Before Croatia took on France, there was the small matter of third place. Belgium would take on a muted England side and win 2-0, making them the most successful Belgian team in history thanks to goals from Meunier and Eden Hazard.
The final started in assertive fashion with a Croatian midfield dominating the French, but things quickly unraveled in the 19th minute: an Antoine Griezmann free-kick being nodded in by, ironically, Croatia's current active top goalscorer, Mario Mandžukić - the first ever own goal to be scored in a final. Croatia - the second smallest nation to play in a final behind Uruguay - didn't lose their heads and duly equalised not long after. Another brilliant moment, another brilliant finish by Ivan Perišić. However, hero would quickly turn villain thanks to a harsh VAR call. The video ref deemed Perišić to deliberately handle a French cross in the penalty area. The first controversial VAR penalty call in World Cup history a month prior saw Griezmann slot home against Australia. The first controversial VAR penalty call in a World Cup Final saw the same result, as Griezmann's successful finish gave France a 2-1 lead at half-time.
Winning his 60th cap for France, the mercurial Paul Pogba played a beautiful pass to Mbappé, taking him to the edge of the box, before receiving it again to finish - making it 3-1 to France with an hour gone. Mbappé followed in Pelé's footsteps once more, this time becoming the second teenager in history to score in a World Cup Final. Two goals in the space of six minutes; France had one hand on the cup.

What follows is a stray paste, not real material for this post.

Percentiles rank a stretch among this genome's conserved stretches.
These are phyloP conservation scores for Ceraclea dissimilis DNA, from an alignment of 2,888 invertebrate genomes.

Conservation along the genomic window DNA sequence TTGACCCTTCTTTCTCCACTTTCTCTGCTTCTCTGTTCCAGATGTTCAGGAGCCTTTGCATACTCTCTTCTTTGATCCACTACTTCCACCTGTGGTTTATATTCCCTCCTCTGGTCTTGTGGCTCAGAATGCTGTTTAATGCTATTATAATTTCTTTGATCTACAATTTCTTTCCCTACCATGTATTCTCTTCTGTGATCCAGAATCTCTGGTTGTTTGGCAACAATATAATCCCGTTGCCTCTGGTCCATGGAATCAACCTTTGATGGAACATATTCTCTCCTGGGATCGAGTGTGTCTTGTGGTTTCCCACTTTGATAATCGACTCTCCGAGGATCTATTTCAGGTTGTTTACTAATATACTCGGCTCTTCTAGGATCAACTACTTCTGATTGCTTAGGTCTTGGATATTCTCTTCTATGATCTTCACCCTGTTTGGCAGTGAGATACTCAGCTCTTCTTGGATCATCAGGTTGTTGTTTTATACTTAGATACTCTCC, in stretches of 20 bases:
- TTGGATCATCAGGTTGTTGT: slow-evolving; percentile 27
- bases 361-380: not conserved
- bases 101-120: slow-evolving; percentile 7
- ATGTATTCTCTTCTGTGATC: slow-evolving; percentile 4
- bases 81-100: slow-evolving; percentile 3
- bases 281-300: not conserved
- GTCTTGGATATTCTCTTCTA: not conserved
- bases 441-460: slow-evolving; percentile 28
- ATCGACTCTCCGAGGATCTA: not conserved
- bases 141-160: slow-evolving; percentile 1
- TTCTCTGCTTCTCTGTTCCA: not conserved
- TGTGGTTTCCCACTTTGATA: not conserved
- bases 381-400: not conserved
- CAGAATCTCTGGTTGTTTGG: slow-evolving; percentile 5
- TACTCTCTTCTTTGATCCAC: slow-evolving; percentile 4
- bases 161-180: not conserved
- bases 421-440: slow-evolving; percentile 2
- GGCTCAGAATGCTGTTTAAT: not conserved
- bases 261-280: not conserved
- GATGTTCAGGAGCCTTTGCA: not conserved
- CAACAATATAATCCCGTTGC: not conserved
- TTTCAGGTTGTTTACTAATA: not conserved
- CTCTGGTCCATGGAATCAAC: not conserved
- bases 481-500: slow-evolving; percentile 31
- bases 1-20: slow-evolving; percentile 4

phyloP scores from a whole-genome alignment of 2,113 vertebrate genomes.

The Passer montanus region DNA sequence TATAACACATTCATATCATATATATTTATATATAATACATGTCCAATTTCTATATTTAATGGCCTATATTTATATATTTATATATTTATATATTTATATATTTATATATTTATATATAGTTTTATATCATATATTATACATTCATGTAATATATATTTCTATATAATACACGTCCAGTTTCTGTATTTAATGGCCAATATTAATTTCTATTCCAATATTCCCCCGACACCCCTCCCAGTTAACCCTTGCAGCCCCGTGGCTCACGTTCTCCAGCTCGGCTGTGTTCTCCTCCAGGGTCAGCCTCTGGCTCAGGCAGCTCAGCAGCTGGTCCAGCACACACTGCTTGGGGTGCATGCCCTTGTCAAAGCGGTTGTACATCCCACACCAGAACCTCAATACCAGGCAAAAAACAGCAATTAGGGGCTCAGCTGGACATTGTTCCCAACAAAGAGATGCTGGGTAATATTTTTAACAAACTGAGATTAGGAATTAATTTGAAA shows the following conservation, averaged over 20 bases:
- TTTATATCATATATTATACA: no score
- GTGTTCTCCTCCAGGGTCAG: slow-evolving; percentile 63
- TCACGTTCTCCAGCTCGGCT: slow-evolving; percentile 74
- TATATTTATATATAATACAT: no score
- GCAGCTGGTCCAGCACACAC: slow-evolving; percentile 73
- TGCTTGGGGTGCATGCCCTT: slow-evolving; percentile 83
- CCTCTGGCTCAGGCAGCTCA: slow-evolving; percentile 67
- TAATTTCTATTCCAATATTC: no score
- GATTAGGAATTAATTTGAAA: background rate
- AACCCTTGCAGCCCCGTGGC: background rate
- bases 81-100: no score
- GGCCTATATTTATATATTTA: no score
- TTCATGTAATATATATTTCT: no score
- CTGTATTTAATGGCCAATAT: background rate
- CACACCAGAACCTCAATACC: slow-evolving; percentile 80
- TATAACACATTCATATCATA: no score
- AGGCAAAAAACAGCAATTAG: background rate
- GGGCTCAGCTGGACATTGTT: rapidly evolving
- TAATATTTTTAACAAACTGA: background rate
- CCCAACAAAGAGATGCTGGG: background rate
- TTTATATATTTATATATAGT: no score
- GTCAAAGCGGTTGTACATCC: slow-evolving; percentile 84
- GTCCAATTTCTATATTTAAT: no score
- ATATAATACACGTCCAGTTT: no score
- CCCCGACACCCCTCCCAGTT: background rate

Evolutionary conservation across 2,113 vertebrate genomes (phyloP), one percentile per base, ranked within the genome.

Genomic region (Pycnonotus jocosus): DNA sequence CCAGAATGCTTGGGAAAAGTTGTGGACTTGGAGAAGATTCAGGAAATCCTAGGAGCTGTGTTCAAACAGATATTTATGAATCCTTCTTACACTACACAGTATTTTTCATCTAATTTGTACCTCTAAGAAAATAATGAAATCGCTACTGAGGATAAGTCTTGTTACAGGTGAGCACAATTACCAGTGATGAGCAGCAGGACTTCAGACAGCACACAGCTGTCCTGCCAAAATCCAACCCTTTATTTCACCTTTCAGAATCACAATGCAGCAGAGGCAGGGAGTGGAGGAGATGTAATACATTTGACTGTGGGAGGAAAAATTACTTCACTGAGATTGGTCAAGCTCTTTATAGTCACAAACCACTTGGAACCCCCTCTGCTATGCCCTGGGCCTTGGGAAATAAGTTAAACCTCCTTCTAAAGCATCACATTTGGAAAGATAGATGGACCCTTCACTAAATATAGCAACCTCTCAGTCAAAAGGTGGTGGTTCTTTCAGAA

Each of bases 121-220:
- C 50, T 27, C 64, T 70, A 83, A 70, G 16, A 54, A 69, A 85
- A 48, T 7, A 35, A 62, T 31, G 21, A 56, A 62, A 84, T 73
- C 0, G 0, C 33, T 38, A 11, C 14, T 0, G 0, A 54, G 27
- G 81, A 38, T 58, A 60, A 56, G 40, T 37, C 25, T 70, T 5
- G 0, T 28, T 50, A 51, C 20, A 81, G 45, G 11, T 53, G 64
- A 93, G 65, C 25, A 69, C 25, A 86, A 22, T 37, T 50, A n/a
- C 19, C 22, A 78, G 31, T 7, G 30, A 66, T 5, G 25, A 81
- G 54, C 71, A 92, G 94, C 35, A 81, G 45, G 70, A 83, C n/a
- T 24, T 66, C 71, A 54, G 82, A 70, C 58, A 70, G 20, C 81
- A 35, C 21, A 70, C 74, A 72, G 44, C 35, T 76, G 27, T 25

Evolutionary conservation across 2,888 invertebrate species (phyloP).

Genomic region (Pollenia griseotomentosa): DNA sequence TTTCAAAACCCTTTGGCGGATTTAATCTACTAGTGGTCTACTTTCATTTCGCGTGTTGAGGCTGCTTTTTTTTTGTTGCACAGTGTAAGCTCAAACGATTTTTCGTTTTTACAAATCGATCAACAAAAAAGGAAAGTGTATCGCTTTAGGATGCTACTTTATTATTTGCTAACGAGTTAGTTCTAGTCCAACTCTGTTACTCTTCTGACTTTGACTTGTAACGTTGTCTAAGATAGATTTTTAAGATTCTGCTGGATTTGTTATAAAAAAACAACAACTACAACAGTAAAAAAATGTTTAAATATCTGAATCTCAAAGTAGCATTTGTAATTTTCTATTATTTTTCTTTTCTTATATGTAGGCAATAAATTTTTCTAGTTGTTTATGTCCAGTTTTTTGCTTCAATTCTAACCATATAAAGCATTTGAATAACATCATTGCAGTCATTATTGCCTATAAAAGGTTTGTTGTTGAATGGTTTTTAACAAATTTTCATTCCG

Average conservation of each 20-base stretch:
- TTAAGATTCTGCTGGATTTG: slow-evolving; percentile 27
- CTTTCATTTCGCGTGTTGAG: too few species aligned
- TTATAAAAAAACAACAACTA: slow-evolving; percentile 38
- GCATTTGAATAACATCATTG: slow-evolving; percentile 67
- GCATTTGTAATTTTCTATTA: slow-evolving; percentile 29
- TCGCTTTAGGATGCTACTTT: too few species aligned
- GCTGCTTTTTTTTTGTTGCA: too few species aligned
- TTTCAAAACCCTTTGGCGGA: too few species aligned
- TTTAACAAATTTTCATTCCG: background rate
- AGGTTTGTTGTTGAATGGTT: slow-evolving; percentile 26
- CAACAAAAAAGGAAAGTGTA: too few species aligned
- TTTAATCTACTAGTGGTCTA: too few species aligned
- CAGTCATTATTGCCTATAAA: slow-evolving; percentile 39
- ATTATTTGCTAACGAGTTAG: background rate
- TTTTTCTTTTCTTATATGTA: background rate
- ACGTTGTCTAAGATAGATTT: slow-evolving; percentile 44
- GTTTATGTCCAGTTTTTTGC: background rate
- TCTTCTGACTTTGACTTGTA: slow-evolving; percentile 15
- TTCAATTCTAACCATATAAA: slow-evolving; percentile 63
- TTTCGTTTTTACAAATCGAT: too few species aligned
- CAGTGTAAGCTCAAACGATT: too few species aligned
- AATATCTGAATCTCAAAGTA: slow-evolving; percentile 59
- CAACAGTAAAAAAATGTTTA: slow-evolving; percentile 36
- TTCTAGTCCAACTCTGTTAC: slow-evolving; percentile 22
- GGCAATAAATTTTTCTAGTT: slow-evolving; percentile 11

And the France captain Lloris clearly seemed to have his mind on that, too. After receiving a back pass played to him by Umtiti and having all the time in the world, he - for some reason - decided to try and dribble past an encroaching Mandžukić, who stuck his leg out and hit the ball home. Fortunately for the Spurs captain, the game eventually died down and France would add a second star to their badge. Didier Deschamps—twenty years after lifting the World Cup as France captain—would do so again in Russia's Luzhniki Stadium, this time as their manager.
Allez Les Bleus.
Hugo Lloris (c)
Kylian Mbappé (65')
Paul Pogba (59')
Antoine Griezmann (38')
Ivan Perišić (28')
Luka Modrić (c)
Mario Mandžukić (OG 18'; 69')
Golden Ball: Luka Modrić (Croatia)
Golden Boot: Harry Kane, 6 (England)
Golden Glove: Thibaut Courtois (Belgium)
Young Player Award: Kylian Mbappé (France)